The Canary Islands vs. Madrid
By: Jonathan Hanson (Wofford College)
This semester we took a weekend trip to one of the most amazing and beautiful parts of Spain, the Canary Islands. We flew into Tenerife, the largest and most populated island of the Canaries, but we spent most of our time on La Gomera, a smaller, less-populated island. We spent our week exploring the beautiful island of La Gomera, hanging out at the beach, and becoming acquainted with the new culture there.
There are many noticeable differences between these two islands and Madrid – in fact, they didn't really seem like Spain at all! One of the most obvious differences is the accent of the locals. The Spanish accent is very clear and distinct from Latin America, but the accent in the Canaries sounds exactly like some kind of Latin American accent. For instance, they drop the s's off of the end of the words, they don't replace the 's' sound with a 'th' sound like in mainland Spain, and they also use 'ustedes' as the second-person plural in all cases, whereas mainland-Spaniards generally use 'vosotros'. It's really interesting how much accents can change when you go to different regions of Spain, and the difference in the Canaries is extremely different. Our guide for the week, José María, told us that many people from the Canary islands immigrated to Latin-America, and that the accent used in the Canaries has had tremendous influence on what we now hear today in Latin America.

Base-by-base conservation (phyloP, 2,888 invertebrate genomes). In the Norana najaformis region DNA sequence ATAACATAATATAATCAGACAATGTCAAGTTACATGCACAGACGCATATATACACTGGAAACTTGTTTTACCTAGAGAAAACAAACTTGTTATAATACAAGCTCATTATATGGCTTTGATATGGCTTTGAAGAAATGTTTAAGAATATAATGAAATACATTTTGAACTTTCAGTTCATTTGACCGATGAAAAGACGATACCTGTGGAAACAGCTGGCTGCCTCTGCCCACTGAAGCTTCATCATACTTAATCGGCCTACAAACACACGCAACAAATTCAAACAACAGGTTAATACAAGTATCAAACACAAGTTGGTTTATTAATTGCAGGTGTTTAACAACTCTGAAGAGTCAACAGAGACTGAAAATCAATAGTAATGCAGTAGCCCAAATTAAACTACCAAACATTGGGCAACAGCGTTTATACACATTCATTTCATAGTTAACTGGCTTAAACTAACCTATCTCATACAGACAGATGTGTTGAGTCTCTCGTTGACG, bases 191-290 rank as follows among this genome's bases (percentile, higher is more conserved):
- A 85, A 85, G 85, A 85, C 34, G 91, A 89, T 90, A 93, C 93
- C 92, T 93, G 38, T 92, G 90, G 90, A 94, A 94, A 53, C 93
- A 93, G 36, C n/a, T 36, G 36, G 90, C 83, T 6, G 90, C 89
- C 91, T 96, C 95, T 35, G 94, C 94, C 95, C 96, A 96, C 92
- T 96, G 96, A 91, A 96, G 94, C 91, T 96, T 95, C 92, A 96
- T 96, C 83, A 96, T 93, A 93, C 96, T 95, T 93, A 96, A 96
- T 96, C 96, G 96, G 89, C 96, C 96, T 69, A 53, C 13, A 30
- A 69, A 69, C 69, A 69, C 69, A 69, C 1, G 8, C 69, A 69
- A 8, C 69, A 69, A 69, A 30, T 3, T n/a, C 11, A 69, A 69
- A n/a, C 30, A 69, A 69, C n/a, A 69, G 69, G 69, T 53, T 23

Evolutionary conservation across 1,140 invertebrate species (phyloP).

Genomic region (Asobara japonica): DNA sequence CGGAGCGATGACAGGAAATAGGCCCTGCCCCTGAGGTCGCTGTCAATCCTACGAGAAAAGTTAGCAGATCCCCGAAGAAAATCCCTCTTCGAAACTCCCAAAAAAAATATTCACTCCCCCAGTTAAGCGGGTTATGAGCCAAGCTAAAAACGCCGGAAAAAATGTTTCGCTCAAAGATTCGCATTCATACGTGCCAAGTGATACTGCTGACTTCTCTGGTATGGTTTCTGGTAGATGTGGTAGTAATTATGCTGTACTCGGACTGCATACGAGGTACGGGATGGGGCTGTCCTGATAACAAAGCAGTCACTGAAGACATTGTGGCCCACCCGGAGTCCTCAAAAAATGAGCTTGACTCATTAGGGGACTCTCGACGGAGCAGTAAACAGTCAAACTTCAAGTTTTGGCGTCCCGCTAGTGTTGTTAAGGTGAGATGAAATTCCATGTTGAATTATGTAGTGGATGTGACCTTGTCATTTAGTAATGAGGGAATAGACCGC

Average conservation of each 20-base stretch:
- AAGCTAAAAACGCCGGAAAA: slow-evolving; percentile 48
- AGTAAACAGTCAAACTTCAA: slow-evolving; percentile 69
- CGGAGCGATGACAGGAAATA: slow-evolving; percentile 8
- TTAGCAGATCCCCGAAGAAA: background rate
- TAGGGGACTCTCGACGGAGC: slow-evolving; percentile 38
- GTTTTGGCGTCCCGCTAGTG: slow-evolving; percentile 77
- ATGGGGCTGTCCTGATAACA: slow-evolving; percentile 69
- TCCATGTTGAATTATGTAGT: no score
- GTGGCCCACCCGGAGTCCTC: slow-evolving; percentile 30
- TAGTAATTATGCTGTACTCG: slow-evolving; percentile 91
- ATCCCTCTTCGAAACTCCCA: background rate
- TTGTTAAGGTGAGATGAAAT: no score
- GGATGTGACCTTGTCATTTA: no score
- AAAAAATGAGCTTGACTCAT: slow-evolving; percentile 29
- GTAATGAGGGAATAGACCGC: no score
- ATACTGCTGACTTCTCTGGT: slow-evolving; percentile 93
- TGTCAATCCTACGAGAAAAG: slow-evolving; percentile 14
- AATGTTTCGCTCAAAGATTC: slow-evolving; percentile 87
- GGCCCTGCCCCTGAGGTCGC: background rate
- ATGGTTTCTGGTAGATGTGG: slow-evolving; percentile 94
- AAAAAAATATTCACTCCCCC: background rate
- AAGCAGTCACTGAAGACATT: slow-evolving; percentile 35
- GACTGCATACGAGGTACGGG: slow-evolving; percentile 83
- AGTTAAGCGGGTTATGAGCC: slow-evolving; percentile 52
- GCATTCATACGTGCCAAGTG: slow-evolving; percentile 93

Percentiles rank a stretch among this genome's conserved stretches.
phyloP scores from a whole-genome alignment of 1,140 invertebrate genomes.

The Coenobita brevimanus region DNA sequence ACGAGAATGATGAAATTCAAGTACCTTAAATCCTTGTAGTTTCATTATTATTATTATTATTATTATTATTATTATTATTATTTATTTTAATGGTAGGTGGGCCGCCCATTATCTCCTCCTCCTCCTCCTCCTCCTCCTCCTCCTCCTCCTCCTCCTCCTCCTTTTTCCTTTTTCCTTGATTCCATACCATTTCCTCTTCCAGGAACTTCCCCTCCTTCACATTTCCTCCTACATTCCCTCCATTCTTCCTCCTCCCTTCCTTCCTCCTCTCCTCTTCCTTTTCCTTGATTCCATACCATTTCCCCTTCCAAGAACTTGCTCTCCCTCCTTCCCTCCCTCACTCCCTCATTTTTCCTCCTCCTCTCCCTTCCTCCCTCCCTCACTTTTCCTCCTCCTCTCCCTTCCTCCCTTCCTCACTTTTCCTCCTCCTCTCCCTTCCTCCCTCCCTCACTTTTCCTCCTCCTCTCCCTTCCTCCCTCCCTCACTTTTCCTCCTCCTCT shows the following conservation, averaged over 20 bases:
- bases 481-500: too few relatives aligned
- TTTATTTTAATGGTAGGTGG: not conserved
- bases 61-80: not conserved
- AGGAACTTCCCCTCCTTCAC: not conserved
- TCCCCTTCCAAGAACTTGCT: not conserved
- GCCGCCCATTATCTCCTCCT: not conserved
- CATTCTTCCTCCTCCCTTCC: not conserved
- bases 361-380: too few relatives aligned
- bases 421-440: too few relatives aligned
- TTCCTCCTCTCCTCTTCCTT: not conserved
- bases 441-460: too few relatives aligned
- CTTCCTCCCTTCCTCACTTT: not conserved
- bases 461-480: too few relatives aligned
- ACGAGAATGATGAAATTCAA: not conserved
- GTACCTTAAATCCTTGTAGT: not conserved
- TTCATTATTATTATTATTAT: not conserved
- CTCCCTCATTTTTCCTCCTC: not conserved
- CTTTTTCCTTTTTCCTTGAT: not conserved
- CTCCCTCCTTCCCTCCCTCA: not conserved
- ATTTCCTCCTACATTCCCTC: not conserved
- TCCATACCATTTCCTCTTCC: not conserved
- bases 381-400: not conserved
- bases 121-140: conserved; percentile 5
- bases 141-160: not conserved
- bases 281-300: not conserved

Other differences include the fact that Madrid is a huge city, and La Gomera is a small island with few inhabitants (Tenerife is a little bit bigger, but it is still small compared to Madrid). I have gotten so used to big city life, that is was kind of weird spending time on such a quiet island. The culture is also just very different in general. One thing you will notice is the level of touching when talking to other people. Hispanic cultures have always been known for touching and standing rather close to people when speaking, and in the Canaries this was even more true. La Gomera also has a unique language that its inhabitants still use – a whistling language! They literally whistle out words (that mimic Spanish words) in order to communicate long distances – it is a required part of curriculum in schools. The food is also very different from Madrid; there are many different cuisines eaten there that don't resemble typical Spanish food. One interesting food is gofio, a powder substance made from corn and barley that you put in drinks and on food for extra flavoring and texture. I found it very interesting that they put a powdery substance in drinks like coffee.
There are many other differences between these islands and Madrid, and it is just a completely different place from what I have experienced so far in Spain. It was an amazing experience and the highlight of my travels around Europe thus far. I hope to go back one day and will always remember the unique and exciting experience I had there.